2018 Tesla Model 3
If you build them, they will come—as long as what you build is attractive.
That's the message of Tesla's dominant sales reports and awards this month. Buyers seem to be clamoring for the Model 3.
There was a time when electric cars seemed unattractive to a lot of drivers. Even with reports of global warming multiplying in the 1990s, gas was cheap, SUVs were on the rise, and electric cars had batteries the size of pickup beds, took overnight to recharge, and could go about 40 miles.
In light of this, the California Air Resources Board, tasked with keeping California cities' air quality within federally acceptable levels, announced in 1990 that 2 percent of all cars sold by large automakers in the state must be zero-emissions electric or fuel-cell cars by 1998. The automakers didn't meet that deadline and the state modified the regulation, going back to the drawing board several times.
By the time the first modern electric car, the Nissan Leaf, went on sale in late 2010 as a 2011 model, Green Car Reports was in full swing covering developments toward making the U.S. auto fleet cleaner and more efficient. We dubbed cars developed to meet the California mandate "compliance cars," as opposed to more serious efforts by a few automakers, including Nissan, to sell more electric cars than the mandate required, and to sell them even outside California.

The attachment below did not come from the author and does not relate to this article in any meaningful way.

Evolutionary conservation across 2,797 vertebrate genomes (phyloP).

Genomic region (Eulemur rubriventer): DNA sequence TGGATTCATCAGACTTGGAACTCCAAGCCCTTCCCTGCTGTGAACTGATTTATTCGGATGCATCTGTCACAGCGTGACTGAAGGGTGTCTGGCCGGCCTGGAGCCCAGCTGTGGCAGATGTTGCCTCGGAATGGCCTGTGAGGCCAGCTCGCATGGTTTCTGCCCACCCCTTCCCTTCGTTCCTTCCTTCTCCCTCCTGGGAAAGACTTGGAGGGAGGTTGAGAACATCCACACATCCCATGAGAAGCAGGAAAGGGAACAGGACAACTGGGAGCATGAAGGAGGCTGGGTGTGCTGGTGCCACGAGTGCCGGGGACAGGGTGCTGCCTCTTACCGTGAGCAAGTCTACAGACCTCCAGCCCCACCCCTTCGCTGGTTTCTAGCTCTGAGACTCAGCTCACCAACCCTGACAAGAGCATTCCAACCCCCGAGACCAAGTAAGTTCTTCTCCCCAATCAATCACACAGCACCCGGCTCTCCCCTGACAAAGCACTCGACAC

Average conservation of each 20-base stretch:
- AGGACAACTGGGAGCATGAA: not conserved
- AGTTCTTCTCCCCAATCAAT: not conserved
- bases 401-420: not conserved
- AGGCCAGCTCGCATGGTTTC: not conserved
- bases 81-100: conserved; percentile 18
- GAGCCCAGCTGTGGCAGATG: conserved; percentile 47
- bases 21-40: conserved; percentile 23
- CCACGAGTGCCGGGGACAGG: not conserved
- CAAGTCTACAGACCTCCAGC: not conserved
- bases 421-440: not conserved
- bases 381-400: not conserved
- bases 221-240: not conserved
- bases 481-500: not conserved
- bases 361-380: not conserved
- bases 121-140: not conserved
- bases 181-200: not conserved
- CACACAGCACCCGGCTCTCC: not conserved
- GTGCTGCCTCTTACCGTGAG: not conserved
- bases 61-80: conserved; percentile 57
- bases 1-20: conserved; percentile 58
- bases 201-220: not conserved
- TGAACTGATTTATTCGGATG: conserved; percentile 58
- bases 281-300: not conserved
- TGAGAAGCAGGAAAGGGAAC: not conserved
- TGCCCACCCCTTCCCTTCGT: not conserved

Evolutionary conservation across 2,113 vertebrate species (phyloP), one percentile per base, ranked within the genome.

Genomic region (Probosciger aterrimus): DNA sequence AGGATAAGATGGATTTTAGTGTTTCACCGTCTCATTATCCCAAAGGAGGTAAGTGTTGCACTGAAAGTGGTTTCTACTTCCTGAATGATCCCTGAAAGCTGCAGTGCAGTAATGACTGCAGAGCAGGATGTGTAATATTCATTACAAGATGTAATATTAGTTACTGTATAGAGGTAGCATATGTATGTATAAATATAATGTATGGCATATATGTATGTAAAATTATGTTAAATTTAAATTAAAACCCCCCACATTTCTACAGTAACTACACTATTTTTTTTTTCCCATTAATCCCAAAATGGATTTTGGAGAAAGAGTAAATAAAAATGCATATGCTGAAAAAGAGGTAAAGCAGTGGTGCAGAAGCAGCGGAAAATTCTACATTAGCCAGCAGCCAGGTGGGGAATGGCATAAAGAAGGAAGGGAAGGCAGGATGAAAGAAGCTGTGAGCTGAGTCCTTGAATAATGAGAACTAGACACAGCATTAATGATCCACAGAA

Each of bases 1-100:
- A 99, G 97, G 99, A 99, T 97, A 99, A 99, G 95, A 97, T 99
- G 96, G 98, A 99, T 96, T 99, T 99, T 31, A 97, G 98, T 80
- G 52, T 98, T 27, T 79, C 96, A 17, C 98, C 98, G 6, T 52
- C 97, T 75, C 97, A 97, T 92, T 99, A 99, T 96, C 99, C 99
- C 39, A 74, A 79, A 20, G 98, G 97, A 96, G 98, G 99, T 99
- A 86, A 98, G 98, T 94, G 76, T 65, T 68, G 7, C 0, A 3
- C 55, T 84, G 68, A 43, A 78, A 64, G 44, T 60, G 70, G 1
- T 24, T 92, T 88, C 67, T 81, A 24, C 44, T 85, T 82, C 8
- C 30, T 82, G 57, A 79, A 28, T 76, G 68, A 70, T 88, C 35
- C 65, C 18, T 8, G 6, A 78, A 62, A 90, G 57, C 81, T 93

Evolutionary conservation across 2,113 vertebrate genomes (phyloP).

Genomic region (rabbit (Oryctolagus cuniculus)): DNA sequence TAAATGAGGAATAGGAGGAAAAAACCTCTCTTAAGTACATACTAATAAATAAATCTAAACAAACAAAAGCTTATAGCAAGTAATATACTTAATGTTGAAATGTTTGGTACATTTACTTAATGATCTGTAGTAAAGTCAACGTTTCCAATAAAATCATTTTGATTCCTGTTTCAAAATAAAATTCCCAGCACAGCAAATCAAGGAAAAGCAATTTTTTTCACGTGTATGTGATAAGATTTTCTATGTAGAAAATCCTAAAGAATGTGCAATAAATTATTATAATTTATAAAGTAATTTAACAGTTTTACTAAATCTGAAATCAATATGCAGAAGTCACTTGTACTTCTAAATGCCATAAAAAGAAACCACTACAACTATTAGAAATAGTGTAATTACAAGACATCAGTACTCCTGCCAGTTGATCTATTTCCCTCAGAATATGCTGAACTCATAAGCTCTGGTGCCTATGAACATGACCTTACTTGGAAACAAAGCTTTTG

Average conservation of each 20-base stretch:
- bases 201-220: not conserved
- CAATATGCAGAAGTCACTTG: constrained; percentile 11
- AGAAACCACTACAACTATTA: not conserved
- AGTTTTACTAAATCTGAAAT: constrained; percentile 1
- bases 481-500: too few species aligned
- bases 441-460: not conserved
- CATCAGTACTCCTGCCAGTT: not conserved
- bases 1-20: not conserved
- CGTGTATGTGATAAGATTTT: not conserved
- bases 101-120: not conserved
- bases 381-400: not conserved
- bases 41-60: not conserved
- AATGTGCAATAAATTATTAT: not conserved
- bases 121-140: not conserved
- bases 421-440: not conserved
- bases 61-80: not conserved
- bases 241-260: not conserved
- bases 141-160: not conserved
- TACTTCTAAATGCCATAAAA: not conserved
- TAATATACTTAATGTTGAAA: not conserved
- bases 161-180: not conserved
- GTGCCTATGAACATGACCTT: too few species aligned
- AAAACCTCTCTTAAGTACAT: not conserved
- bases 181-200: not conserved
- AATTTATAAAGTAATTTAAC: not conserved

At the time, the landscape was awash in startup automakers hoping to capitalize on demand for electric cars to meet the mandate. Tesla was one of a dozen or more that had viable-looking new models on the drawing boards after it produced a couple of thousand Roadsters. It was not clear then why one startup might be more successful at building a functioning manufacturing and sales operation than others. Virtually all were deep in debt, dependent on government financing, and had never built a car before.
Many observers and electric car advocates wondered whether the strategy of luxury startup automakers such as Tesla and Fisker—to follow the established technology business model of introducing technology breakthroughs first in expensive luxury products where costs can be amortized and then let it trickle down to more affordable products—would be more successful than the approach favored by California and the federal government to make electric cars affordable at the outset.
What was clear was that what was needed were products that would ignite passion in the hearts of buyers, not just appeal to cold logic, budget spreadsheets, and regulators. Few people aspired to buy such cars.